A welcome return for Marathon Man
Saturday 26 October 1996
Let's start by being frank. Even granted superhuman powers of concentration, it's virtually impossible to sit through this much radio play, unless you prepare for it well in advance by disconnecting the phone, tying up the door-knocker, having your own death notice printed in the local press and, pausing to slay the first-born, packing some sandwiches and a bottle of ginger beer.
Fortunately, us critics get tapes. Even broken down into easy stages, terminability wasn't one of the virtues that came across in Peter Hall's production; it did have most of the others, though. Shaw's play, in case you don't know it, is the missing link between William Blake and PG Wodehouse. The plot, once it gets going, concerns Jack Tanner (Ralph Fiennes), a revolutionist and MIRC (Member of the Idle Rich Class) - a forebear of Wodehouse's Psmith, the Old Etonian who insisted on calling people "comrade"; like so many of Wodehouse's young men in spats, he is on the run from a predatory female (Juliet Stevenson). The subplot is all about a young Englishwoman who is secretly married to the son of an American millionaire - secretly because his father will cut him off without a penny if he doesn't marry a duchess (or a working girl: so long as somebody profits socially by the transaction).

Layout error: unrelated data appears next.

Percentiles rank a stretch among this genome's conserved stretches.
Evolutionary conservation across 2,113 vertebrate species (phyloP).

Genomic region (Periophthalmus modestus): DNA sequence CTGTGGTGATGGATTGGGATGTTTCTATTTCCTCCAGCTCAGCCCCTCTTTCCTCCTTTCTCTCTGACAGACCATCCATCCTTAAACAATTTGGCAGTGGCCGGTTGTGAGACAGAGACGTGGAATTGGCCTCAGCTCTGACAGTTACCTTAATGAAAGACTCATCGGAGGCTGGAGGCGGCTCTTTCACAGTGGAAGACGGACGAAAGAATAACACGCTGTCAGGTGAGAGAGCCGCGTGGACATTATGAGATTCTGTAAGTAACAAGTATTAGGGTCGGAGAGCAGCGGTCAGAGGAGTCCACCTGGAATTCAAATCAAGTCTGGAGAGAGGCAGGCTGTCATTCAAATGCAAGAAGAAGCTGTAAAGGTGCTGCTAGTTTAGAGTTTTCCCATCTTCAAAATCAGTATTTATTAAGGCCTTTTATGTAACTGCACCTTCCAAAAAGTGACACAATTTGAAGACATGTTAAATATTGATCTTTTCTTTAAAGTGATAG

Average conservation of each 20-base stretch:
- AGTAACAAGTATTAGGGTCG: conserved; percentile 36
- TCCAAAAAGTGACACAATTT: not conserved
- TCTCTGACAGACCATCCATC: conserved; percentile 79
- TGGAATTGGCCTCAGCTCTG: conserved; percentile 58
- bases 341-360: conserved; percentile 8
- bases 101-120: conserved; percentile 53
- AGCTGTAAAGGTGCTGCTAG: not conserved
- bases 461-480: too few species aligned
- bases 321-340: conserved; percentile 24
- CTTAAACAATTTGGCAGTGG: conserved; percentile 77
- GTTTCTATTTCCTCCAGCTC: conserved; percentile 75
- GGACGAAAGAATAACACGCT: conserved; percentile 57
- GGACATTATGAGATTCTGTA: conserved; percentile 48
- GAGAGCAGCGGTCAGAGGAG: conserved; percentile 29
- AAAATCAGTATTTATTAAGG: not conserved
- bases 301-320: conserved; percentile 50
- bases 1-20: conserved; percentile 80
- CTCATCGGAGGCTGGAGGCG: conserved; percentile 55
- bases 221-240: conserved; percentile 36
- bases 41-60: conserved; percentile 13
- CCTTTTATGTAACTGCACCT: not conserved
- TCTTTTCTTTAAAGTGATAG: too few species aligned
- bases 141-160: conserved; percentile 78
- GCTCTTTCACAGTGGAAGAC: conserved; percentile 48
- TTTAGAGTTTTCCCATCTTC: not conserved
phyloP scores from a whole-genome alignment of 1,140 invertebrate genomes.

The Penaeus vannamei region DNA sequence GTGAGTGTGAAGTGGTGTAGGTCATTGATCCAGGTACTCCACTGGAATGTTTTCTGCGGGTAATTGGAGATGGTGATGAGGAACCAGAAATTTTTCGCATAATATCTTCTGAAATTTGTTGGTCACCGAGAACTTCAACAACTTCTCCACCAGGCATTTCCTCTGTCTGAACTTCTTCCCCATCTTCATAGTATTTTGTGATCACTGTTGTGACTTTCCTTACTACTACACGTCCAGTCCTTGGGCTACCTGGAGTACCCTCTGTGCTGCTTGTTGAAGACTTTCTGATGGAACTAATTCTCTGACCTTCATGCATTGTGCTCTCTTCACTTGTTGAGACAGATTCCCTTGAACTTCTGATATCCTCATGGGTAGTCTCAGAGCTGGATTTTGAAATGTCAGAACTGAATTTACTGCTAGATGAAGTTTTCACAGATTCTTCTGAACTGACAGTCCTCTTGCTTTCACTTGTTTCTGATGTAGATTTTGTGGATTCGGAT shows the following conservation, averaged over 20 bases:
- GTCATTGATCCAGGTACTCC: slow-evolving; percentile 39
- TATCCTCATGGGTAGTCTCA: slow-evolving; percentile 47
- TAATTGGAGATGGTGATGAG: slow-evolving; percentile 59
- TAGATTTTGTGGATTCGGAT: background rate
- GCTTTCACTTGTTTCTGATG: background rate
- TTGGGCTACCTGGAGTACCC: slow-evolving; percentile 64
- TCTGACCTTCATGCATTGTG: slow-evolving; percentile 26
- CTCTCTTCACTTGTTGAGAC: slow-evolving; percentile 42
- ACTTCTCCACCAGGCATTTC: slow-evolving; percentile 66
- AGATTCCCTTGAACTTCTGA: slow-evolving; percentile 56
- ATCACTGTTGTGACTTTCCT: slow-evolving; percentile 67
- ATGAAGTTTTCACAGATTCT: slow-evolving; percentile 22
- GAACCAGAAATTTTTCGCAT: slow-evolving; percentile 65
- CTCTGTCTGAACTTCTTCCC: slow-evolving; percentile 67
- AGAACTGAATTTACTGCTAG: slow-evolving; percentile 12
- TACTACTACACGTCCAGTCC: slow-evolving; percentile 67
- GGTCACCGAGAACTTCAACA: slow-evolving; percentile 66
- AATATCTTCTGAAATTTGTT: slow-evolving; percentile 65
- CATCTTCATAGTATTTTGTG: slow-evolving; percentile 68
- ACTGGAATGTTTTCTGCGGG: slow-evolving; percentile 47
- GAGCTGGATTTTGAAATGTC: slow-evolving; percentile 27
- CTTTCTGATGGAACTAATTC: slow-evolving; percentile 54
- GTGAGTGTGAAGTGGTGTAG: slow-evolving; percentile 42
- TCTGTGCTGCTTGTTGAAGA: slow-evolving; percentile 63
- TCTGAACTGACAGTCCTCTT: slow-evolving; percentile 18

In the middle of all this, Tanner has a long dream interlude in which he sees his ancestor Don Juan Tenorio, Mozart's Don Giovanni, in Hell. Here, as in Blake, everything is reversed: Juan is no sensualist but a philosopher; Hell is a place of eternal delight, Heaven deadly dull - only the philosophical Juan is tired of being delighted and wants to get away to Heaven. There is also a lot (an awful lot) of vaguely Nietzschean nonsense about man being the culmination of the Life Force's evolutionary mission to achieve self-consciousness, or thereabouts.
The direction was smooth, the casting immaculate (especially Paul Merton as Tanner's aggressively working-class chauffeur 'Enery - a part that used his natural offhanded surliness to great effect). And if it wasn't easy to listen to - well, isn't that, in the end, the point of Radio 3? It's the one place on the radio where the listener has to make all the concessions; and when it does something like this, it's doing its bit to preserve a bit of the national heritage. A production like this isn't important because it's good or bad, but purely and simply because it's there. And boy, was it there.
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